The physical and psychological well-being of employees are key factors to healthy and successful organizations. Employers who promote organizational health literacy simultaneously improve personal health literacy, empowering employees to take control of their health journeys and feel confident seeking the care they need, when they need it. Several studies point to the positive associations between health-oriented workplace leadership and the psychological well-being of employees, leading to improved individual skills, fewer occupational hazards and injuries, and greater work capability.
As an employer, there are steps you can take to strengthen health literacy at your organization and set your employees up for success. While you may know your health plan inside and out, your employees most likely need some help:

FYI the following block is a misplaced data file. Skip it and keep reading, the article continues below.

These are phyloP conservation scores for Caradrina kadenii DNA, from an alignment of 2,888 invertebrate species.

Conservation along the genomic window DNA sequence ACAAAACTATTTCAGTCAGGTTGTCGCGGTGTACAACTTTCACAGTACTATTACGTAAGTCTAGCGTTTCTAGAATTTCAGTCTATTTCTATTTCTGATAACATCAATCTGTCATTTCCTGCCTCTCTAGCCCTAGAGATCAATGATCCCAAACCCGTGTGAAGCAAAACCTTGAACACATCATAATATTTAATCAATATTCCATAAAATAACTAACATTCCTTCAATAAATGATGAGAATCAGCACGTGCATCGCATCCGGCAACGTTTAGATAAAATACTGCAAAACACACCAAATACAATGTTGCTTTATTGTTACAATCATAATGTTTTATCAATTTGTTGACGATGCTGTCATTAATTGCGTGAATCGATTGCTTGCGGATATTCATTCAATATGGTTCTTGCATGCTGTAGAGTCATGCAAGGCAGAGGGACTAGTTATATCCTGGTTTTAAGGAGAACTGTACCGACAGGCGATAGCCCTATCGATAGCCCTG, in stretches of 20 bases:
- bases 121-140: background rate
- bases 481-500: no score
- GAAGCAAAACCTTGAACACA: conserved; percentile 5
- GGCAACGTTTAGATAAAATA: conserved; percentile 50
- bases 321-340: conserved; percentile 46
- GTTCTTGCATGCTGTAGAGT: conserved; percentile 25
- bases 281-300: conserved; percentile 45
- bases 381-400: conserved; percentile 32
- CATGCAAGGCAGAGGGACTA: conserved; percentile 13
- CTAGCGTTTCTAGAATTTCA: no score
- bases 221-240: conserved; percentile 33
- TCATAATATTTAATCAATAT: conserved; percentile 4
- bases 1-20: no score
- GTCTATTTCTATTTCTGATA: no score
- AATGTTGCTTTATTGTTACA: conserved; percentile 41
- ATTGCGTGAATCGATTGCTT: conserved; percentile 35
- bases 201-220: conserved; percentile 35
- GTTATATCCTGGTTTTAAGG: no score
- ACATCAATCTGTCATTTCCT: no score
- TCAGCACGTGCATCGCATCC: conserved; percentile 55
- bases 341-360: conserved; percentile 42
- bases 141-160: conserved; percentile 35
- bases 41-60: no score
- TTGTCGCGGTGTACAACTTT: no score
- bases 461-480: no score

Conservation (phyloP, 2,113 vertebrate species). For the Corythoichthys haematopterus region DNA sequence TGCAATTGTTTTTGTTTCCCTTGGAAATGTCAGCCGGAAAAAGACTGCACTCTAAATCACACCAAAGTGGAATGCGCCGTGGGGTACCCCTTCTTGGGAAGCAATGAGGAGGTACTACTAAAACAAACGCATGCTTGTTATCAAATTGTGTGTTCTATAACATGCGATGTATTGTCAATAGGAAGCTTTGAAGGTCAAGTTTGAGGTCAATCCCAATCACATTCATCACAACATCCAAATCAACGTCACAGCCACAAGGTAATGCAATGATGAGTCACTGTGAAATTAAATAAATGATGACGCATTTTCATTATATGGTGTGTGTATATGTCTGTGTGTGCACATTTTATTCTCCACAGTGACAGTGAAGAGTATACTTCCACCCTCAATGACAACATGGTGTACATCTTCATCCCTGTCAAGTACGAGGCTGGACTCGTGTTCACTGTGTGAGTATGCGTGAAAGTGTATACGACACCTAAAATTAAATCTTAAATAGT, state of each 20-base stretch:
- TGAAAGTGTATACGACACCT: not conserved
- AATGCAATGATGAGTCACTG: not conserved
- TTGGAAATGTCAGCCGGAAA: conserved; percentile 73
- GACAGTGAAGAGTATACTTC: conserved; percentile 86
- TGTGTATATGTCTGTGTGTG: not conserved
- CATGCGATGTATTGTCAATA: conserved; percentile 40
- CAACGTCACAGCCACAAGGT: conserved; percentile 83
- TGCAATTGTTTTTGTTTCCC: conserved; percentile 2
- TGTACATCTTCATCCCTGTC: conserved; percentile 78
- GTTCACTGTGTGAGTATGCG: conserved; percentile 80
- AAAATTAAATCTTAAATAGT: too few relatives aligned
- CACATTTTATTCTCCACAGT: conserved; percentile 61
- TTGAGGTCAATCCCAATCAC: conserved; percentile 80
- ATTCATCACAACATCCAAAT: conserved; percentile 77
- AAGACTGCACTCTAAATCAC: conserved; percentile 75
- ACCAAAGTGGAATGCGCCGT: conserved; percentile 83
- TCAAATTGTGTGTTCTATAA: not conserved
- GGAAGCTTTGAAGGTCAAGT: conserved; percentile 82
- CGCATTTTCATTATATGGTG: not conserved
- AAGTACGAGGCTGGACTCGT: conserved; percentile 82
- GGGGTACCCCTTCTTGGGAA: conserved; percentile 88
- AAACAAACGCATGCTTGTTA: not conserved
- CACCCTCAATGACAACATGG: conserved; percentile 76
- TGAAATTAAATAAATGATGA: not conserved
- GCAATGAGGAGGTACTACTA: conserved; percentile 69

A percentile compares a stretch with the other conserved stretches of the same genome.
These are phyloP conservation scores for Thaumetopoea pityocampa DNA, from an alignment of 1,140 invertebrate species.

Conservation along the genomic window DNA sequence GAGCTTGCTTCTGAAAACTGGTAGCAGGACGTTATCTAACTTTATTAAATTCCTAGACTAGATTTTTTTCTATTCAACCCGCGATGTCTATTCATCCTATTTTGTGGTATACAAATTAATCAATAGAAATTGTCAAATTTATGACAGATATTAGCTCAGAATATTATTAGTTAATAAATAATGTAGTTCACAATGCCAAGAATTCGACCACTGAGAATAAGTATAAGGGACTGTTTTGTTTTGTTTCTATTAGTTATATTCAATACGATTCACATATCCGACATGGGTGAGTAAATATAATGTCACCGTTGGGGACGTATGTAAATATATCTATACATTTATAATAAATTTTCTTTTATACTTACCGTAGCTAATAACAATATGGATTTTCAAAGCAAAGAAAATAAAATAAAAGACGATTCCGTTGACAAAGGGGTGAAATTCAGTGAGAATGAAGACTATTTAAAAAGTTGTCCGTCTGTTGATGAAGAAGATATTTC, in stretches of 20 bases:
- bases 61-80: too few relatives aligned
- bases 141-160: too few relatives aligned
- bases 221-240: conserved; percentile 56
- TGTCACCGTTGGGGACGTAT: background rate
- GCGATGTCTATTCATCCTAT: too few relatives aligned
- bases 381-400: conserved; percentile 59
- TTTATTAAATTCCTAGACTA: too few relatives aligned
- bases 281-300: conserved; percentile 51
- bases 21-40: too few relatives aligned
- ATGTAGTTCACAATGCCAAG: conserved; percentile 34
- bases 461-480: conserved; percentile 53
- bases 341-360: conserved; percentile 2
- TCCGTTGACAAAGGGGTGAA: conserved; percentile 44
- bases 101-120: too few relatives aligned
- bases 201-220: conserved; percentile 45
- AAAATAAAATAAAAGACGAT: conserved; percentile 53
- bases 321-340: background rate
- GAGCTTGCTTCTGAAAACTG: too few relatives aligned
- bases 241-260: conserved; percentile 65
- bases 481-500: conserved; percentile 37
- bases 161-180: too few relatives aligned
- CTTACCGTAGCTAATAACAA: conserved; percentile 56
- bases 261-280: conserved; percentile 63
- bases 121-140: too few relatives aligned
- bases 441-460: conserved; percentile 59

Routinely provide information – Hosting live Q&A sessions, providing easy-to-read factsheets, and bringing in a health plan representative to talk with employees are helpful ways to keep the communication flowing.
Direct employees to a learning hub – From their online membership portal to company-provided resources, always let employees know where to find more information about their health plan.
Offer personalized support – By establishing channels for employees to seek personalized guidance or assistance with their health plan questions, you’ll be able to regularly monitor health literacy at your organization. Whether through HR representatives, benefits counselors, or digital platforms, make it easy for your employees to get the help they need.